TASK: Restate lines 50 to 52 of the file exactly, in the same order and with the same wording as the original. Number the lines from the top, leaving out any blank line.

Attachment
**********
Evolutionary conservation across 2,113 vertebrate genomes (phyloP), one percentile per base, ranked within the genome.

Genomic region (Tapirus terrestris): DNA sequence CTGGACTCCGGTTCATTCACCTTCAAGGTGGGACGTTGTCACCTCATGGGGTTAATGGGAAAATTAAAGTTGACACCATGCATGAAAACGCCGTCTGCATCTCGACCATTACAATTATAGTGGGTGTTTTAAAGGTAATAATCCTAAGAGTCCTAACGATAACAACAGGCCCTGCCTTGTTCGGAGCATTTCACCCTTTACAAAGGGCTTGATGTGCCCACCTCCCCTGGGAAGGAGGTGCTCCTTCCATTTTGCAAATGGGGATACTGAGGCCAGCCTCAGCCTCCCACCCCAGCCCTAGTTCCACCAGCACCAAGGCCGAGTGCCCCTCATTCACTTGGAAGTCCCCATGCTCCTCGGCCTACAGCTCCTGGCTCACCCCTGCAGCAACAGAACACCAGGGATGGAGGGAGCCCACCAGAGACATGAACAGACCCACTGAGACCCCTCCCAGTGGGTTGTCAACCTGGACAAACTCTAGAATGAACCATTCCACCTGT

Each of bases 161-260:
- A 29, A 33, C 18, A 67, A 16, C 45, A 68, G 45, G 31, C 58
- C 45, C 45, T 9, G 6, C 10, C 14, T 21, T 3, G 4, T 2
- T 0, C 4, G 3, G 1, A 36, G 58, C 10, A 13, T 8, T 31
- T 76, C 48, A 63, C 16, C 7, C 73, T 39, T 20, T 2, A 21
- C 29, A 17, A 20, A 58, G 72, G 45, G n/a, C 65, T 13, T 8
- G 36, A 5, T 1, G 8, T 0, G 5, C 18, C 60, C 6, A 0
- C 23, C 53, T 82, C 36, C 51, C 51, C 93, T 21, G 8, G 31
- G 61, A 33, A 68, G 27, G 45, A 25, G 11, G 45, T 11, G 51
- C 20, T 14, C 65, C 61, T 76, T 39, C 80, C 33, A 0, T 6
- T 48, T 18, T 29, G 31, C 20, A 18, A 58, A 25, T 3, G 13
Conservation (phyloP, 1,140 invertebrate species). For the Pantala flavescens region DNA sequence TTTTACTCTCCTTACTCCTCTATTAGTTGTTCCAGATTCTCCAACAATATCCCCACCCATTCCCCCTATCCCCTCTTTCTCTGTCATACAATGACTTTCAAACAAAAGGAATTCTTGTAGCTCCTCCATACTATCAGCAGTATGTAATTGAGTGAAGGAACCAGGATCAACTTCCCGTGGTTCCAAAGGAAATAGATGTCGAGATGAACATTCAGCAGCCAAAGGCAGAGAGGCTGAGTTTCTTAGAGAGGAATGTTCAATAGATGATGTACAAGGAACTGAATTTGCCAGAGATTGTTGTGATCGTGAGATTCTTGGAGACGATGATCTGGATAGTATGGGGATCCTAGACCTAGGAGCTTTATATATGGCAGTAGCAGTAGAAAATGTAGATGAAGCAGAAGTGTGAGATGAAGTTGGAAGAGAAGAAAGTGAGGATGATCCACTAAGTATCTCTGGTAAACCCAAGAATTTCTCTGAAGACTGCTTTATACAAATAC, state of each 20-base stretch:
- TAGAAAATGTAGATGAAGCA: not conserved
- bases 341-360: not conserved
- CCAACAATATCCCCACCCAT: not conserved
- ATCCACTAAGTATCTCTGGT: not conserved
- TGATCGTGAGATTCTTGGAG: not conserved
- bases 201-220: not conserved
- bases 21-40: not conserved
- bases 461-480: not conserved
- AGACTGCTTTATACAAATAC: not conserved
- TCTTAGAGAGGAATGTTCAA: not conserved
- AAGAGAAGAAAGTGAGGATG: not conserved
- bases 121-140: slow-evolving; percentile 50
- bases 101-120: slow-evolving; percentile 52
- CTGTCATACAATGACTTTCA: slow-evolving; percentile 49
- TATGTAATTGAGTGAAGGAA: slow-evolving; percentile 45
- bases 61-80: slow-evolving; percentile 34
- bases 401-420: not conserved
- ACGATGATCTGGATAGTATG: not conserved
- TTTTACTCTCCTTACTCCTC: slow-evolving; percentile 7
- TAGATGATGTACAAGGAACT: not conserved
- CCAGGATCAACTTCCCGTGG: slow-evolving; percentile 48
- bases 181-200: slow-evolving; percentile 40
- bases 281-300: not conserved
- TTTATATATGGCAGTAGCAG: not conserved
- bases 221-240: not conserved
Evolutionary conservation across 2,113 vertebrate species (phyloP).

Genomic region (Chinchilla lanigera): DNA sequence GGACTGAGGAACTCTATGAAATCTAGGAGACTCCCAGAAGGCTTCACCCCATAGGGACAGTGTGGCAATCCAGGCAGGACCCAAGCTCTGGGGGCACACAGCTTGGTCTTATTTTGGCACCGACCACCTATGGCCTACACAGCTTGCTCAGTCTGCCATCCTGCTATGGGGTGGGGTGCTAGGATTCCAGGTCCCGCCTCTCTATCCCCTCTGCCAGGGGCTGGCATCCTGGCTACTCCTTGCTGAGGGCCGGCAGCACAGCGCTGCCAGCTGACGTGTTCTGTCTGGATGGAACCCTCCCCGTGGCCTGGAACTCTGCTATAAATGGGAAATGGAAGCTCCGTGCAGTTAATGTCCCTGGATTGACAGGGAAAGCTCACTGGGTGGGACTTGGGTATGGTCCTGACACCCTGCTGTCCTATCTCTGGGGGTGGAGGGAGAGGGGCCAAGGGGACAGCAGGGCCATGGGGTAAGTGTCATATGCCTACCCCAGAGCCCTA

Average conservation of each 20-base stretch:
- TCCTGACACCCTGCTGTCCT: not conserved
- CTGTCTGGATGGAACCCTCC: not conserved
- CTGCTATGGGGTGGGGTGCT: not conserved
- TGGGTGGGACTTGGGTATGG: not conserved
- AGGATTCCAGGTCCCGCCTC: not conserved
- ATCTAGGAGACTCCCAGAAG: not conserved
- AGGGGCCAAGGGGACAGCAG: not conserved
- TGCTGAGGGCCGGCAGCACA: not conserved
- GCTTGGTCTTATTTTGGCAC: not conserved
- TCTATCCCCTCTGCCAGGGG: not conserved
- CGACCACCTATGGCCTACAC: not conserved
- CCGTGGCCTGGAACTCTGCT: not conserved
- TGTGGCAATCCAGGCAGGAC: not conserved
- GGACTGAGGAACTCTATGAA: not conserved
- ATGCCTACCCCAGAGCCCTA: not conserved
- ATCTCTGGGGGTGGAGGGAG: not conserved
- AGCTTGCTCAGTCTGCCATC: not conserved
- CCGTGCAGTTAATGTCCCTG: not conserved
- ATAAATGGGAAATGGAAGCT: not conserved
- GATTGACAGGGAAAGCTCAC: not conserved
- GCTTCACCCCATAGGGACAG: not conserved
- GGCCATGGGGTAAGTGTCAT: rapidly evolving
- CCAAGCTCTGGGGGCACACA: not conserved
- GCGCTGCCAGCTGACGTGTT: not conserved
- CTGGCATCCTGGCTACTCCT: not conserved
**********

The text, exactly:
- TGCTGAGGGCCGGCAGCACA: not conserved
- GCTTGGTCTTATTTTGGCAC: not conserved
- TCTATCCCCTCTGCCAGGGG: not conserved